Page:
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Say No to D.C.‘s Ad Tax!

The D.C. Council on Tuesday, July 7, granted preliminary approval of a new, devastating 3% sales tax on advertising and sales of personal information.  This new tax would be levied on the planning, creation, placement, and display of advertising in print, broadcast, and digital media.  Fearing a public outcry, the Council released the new $26 million annual tax less than 18 hours before unanimously voting in favor of it.

A coalition of media organizations and other affected businesses have been working tirelessly to tell the Council how this will affect news coverage and their businesses.  Click for the Open Letter to the Council, and for the editorial coverage of this issue.

Tell DC Council members to say NO NEW AD TAX.  Click here.

What are the implications of this tax?

Crippling effect on D.C.’s local media organizations.  Newspapers, magazines, radio and television stations
depend primarily on the sale of advertising. Their profit margins are razor thin.  News media serve an
extraordinarily important, essential public service role.  Washington D.C.’s news media outlets have worked
tirelessly to keep us informed during the COVID-19 pandemic.  Local media, like so many businesses, face
remarkable challenges.  Advertisers provide essential revenues for radio stations, television stations, newspapers and magazines.  While the public constantly, is reading, watching and listening to local and national news for the latest information, the businesses that advertise in our papers and on our stations have had to make tough
decisions to reduce their advertising dollars to survive.  This is creating a domino effect as the revenue streams of local media companies are drastically reduced, putting even more stress on the ability of newspapers and broadcasters to serve as “first informers.”  

A regulatory and enforcement nightmare. This tax will threaten the survival of small agencies and media
companies as they struggle to operate with limited resources.  It also raises significant questions of equity in
implementation because it will allow giant companies, such as Facebook and Google, to grow even more
dominant. In light of the complexity, scope and diversity of advertising activities within the District and the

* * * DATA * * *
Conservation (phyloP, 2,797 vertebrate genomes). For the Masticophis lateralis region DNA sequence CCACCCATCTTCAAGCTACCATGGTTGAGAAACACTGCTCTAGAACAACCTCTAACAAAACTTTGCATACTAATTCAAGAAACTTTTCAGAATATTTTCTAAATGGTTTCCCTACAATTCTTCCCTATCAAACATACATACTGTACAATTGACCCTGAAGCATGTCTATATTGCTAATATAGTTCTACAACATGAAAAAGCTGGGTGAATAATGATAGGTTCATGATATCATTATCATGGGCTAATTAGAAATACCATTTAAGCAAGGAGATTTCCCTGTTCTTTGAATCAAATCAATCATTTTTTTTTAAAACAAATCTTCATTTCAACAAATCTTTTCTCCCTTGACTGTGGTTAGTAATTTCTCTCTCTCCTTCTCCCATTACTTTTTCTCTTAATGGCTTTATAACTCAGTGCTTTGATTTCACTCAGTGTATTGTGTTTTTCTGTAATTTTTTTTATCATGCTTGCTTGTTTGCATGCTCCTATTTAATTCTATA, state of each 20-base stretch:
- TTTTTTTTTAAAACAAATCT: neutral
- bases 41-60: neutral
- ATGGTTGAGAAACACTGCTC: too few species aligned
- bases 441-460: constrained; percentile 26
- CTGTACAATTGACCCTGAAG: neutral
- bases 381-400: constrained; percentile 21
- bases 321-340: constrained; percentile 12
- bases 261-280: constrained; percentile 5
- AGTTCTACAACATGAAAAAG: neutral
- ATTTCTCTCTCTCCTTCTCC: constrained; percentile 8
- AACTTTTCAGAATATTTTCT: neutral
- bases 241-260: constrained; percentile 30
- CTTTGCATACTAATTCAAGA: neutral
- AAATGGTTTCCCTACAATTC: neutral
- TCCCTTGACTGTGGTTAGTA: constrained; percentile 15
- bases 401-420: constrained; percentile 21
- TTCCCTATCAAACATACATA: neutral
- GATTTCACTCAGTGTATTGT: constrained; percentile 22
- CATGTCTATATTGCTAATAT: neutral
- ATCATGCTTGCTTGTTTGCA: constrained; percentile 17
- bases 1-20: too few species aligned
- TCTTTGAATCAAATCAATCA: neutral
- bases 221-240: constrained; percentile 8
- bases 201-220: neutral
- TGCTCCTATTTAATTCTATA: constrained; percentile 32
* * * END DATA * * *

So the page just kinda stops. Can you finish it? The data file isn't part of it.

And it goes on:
substantial levels of advertising generated outside the city limits but received in DC, regulatory enforcement
will be extremely difficult, complicated, time-consuming and expensive. 

Disastrous for small business & charities.  The proposed tax strikes publishers and news media but the tax really will be paid by small businesses and consumers.  News media often provide discounted or pro bono advertising to charities.  This tax makes that untenable. Advertising helps build relationships and trust between consumers and businesses.  This tax forces business owners to reconsider where they spend their limited dollars – on
building relationships with consumers, PPE, sanitization, workforce development or other areas, making it much more difficult for businesses to reopen. 

Ambiguous tax implications. The sales and use tax is supposed to be a consumption tax imposed on an end product, not a tariff on an intermediate service such as advertising.  Advertising is a communications process that helps produce the final sale of a product – a product that most likely is subject to a sales tax, thus layering tax upon tax.  Ironically, less advertising – leading to fewer sales – could actually lead to reduced sales tax
revenue. More than 100 proposals to tax advertising have been put forward in more than 40 states and localities in the past five decades. Each one has been soundly rejected or abandoned as economically unsound and

Constitutional issues around free speech. There also are serious concerns about the legality of the bill and may be subject to a court challenge and subject to injunctive relief.

Stand with local news media and reject the Ad & Personal Information Tax.

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